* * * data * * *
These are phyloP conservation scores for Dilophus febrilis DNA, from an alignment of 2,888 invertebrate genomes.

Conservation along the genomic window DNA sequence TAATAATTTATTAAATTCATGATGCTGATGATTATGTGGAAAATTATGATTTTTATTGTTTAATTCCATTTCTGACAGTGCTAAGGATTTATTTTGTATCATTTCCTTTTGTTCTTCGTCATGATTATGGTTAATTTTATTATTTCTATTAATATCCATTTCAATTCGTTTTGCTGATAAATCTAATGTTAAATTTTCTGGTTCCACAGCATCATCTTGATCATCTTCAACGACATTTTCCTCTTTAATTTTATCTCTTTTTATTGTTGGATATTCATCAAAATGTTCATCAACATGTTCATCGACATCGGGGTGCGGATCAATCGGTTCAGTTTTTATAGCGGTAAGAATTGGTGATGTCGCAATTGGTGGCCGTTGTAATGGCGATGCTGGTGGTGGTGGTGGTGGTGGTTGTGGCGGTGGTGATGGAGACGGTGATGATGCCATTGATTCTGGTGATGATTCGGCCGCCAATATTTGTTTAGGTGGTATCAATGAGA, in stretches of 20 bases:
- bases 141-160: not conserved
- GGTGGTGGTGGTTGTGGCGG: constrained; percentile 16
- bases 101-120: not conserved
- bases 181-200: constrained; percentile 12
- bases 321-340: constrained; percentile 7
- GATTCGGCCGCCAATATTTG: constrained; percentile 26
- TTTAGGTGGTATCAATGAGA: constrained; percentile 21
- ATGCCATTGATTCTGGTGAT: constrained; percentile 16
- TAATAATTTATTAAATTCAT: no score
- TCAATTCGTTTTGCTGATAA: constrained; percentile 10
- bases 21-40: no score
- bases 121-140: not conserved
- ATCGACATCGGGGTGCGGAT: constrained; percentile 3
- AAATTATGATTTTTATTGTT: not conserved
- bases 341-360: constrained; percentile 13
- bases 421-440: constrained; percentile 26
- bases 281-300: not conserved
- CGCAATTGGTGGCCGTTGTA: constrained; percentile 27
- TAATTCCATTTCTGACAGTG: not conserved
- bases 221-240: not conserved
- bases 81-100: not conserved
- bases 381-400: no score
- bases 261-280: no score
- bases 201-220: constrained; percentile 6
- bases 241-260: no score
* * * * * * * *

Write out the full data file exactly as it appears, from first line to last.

These are phyloP conservation scores for Dilophus febrilis DNA, from an alignment of 2,888 invertebrate genomes.

Conservation along the genomic window DNA sequence TAATAATTTATTAAATTCATGATGCTGATGATTATGTGGAAAATTATGATTTTTATTGTTTAATTCCATTTCTGACAGTGCTAAGGATTTATTTTGTATCATTTCCTTTTGTTCTTCGTCATGATTATGGTTAATTTTATTATTTCTATTAATATCCATTTCAATTCGTTTTGCTGATAAATCTAATGTTAAATTTTCTGGTTCCACAGCATCATCTTGATCATCTTCAACGACATTTTCCTCTTTAATTTTATCTCTTTTTATTGTTGGATATTCATCAAAATGTTCATCAACATGTTCATCGACATCGGGGTGCGGATCAATCGGTTCAGTTTTTATAGCGGTAAGAATTGGTGATGTCGCAATTGGTGGCCGTTGTAATGGCGATGCTGGTGGTGGTGGTGGTGGTGGTTGTGGCGGTGGTGATGGAGACGGTGATGATGCCATTGATTCTGGTGATGATTCGGCCGCCAATATTTGTTTAGGTGGTATCAATGAGA, in stretches of 20 bases:
- bases 141-160: not conserved
- GGTGGTGGTGGTTGTGGCGG: constrained; percentile 16
- bases 101-120: not conserved
- bases 181-200: constrained; percentile 12
- bases 321-340: constrained; percentile 7
- GATTCGGCCGCCAATATTTG: constrained; percentile 26
- TTTAGGTGGTATCAATGAGA: constrained; percentile 21
- ATGCCATTGATTCTGGTGAT: constrained; percentile 16
- TAATAATTTATTAAATTCAT: no score
- TCAATTCGTTTTGCTGATAA: constrained; percentile 10
- bases 21-40: no score
- bases 121-140: not conserved
- ATCGACATCGGGGTGCGGAT: constrained; percentile 3
- AAATTATGATTTTTATTGTT: not conserved
- bases 341-360: constrained; percentile 13
- bases 421-440: constrained; percentile 26
- bases 281-300: not conserved
- CGCAATTGGTGGCCGTTGTA: constrained; percentile 27
- TAATTCCATTTCTGACAGTG: not conserved
- bases 221-240: not conserved
- bases 81-100: not conserved
- bases 381-400: no score
- bases 261-280: no score
- bases 201-220: constrained; percentile 6
- bases 241-260: no score